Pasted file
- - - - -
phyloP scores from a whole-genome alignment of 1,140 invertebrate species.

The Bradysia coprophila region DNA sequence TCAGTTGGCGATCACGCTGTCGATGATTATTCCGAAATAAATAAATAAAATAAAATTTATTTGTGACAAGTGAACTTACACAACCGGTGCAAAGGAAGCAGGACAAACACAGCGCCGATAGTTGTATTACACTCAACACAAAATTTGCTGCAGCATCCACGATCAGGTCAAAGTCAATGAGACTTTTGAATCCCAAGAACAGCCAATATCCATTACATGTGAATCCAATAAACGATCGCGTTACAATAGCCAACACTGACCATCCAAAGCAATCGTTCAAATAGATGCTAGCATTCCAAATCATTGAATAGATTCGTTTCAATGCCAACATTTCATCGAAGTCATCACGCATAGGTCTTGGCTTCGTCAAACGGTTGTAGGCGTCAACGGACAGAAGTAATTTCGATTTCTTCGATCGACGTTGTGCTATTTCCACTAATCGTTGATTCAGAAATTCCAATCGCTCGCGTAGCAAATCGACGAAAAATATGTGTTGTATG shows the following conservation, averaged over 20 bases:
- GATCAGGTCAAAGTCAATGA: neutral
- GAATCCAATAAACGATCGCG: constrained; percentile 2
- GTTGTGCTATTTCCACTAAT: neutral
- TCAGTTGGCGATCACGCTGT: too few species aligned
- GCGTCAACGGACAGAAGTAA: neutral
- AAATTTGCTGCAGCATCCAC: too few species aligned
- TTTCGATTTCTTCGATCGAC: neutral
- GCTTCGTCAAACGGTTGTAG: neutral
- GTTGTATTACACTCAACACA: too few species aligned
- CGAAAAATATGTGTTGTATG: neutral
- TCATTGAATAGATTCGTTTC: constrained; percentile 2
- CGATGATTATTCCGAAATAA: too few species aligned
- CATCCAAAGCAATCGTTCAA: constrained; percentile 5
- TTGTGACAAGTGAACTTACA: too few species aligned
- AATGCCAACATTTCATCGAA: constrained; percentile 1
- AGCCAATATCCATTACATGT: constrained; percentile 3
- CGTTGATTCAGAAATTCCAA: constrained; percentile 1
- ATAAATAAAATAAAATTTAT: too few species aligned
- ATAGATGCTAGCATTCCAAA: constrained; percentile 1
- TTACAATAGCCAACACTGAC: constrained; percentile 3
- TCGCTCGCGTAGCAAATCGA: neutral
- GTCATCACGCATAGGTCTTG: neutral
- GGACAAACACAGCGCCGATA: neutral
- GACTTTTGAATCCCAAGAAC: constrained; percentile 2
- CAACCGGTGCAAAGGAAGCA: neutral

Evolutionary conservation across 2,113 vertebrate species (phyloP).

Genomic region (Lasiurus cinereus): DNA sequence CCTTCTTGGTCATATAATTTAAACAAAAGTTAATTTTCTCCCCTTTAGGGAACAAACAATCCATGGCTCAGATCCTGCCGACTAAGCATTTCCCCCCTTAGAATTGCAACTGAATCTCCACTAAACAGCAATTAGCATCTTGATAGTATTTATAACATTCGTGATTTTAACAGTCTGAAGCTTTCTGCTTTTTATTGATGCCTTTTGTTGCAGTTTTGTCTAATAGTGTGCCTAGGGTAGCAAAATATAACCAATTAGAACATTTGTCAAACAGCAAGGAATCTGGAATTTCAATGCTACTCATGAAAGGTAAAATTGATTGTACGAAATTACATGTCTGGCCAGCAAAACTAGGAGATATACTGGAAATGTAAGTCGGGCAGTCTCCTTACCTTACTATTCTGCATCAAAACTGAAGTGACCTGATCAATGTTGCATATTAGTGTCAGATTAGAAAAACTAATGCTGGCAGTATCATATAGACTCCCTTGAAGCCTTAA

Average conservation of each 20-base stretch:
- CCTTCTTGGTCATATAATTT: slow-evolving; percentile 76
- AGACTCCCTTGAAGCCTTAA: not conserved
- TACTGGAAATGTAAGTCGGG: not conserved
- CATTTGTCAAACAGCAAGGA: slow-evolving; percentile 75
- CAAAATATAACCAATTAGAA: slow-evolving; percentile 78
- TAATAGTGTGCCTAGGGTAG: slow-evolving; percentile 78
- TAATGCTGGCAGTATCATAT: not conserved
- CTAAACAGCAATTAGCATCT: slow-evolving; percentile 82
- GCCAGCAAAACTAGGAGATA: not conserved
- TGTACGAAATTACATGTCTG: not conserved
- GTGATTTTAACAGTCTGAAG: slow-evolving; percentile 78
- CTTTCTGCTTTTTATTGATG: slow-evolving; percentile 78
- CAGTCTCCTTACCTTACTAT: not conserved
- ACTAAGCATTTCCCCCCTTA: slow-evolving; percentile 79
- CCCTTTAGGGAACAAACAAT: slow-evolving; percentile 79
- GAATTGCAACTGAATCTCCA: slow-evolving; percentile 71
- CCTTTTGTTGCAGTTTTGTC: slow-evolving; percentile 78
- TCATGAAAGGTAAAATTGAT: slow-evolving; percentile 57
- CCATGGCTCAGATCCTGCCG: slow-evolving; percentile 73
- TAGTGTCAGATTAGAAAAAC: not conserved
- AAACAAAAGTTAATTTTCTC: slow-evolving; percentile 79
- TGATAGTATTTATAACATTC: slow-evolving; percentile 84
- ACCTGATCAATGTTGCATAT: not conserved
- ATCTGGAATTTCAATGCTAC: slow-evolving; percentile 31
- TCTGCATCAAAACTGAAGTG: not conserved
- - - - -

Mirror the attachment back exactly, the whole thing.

phyloP scores from a whole-genome alignment of 1,140 invertebrate species.

The Bradysia coprophila region DNA sequence TCAGTTGGCGATCACGCTGTCGATGATTATTCCGAAATAAATAAATAAAATAAAATTTATTTGTGACAAGTGAACTTACACAACCGGTGCAAAGGAAGCAGGACAAACACAGCGCCGATAGTTGTATTACACTCAACACAAAATTTGCTGCAGCATCCACGATCAGGTCAAAGTCAATGAGACTTTTGAATCCCAAGAACAGCCAATATCCATTACATGTGAATCCAATAAACGATCGCGTTACAATAGCCAACACTGACCATCCAAAGCAATCGTTCAAATAGATGCTAGCATTCCAAATCATTGAATAGATTCGTTTCAATGCCAACATTTCATCGAAGTCATCACGCATAGGTCTTGGCTTCGTCAAACGGTTGTAGGCGTCAACGGACAGAAGTAATTTCGATTTCTTCGATCGACGTTGTGCTATTTCCACTAATCGTTGATTCAGAAATTCCAATCGCTCGCGTAGCAAATCGACGAAAAATATGTGTTGTATG shows the following conservation, averaged over 20 bases:
- GATCAGGTCAAAGTCAATGA: neutral
- GAATCCAATAAACGATCGCG: constrained; percentile 2
- GTTGTGCTATTTCCACTAAT: neutral
- TCAGTTGGCGATCACGCTGT: too few species aligned
- GCGTCAACGGACAGAAGTAA: neutral
- AAATTTGCTGCAGCATCCAC: too few species aligned
- TTTCGATTTCTTCGATCGAC: neutral
- GCTTCGTCAAACGGTTGTAG: neutral
- GTTGTATTACACTCAACACA: too few species aligned
- CGAAAAATATGTGTTGTATG: neutral
- TCATTGAATAGATTCGTTTC: constrained; percentile 2
- CGATGATTATTCCGAAATAA: too few species aligned
- CATCCAAAGCAATCGTTCAA: constrained; percentile 5
- TTGTGACAAGTGAACTTACA: too few species aligned
- AATGCCAACATTTCATCGAA: constrained; percentile 1
- AGCCAATATCCATTACATGT: constrained; percentile 3
- CGTTGATTCAGAAATTCCAA: constrained; percentile 1
- ATAAATAAAATAAAATTTAT: too few species aligned
- ATAGATGCTAGCATTCCAAA: constrained; percentile 1
- TTACAATAGCCAACACTGAC: constrained; percentile 3
- TCGCTCGCGTAGCAAATCGA: neutral
- GTCATCACGCATAGGTCTTG: neutral
- GGACAAACACAGCGCCGATA: neutral
- GACTTTTGAATCCCAAGAAC: constrained; percentile 2
- CAACCGGTGCAAAGGAAGCA: neutral

Evolutionary conservation across 2,113 vertebrate species (phyloP).

Genomic region (Lasiurus cinereus): DNA sequence CCTTCTTGGTCATATAATTTAAACAAAAGTTAATTTTCTCCCCTTTAGGGAACAAACAATCCATGGCTCAGATCCTGCCGACTAAGCATTTCCCCCCTTAGAATTGCAACTGAATCTCCACTAAACAGCAATTAGCATCTTGATAGTATTTATAACATTCGTGATTTTAACAGTCTGAAGCTTTCTGCTTTTTATTGATGCCTTTTGTTGCAGTTTTGTCTAATAGTGTGCCTAGGGTAGCAAAATATAACCAATTAGAACATTTGTCAAACAGCAAGGAATCTGGAATTTCAATGCTACTCATGAAAGGTAAAATTGATTGTACGAAATTACATGTCTGGCCAGCAAAACTAGGAGATATACTGGAAATGTAAGTCGGGCAGTCTCCTTACCTTACTATTCTGCATCAAAACTGAAGTGACCTGATCAATGTTGCATATTAGTGTCAGATTAGAAAAACTAATGCTGGCAGTATCATATAGACTCCCTTGAAGCCTTAA

Average conservation of each 20-base stretch:
- CCTTCTTGGTCATATAATTT: slow-evolving; percentile 76
- AGACTCCCTTGAAGCCTTAA: not conserved
- TACTGGAAATGTAAGTCGGG: not conserved
- CATTTGTCAAACAGCAAGGA: slow-evolving; percentile 75
- CAAAATATAACCAATTAGAA: slow-evolving; percentile 78
- TAATAGTGTGCCTAGGGTAG: slow-evolving; percentile 78
- TAATGCTGGCAGTATCATAT: not conserved
- CTAAACAGCAATTAGCATCT: slow-evolving; percentile 82
- GCCAGCAAAACTAGGAGATA: not conserved
- TGTACGAAATTACATGTCTG: not conserved
- GTGATTTTAACAGTCTGAAG: slow-evolving; percentile 78
- CTTTCTGCTTTTTATTGATG: slow-evolving; percentile 78
- CAGTCTCCTTACCTTACTAT: not conserved
- ACTAAGCATTTCCCCCCTTA: slow-evolving; percentile 79
- CCCTTTAGGGAACAAACAAT: slow-evolving; percentile 79
- GAATTGCAACTGAATCTCCA: slow-evolving; percentile 71
- CCTTTTGTTGCAGTTTTGTC: slow-evolving; percentile 78
- TCATGAAAGGTAAAATTGAT: slow-evolving; percentile 57
- CCATGGCTCAGATCCTGCCG: slow-evolving; percentile 73
- TAGTGTCAGATTAGAAAAAC: not conserved
- AAACAAAAGTTAATTTTCTC: slow-evolving; percentile 79
- TGATAGTATTTATAACATTC: slow-evolving; percentile 84
- ACCTGATCAATGTTGCATAT: not conserved
- ATCTGGAATTTCAATGCTAC: slow-evolving; percentile 31
- TCTGCATCAAAACTGAAGTG: not conserved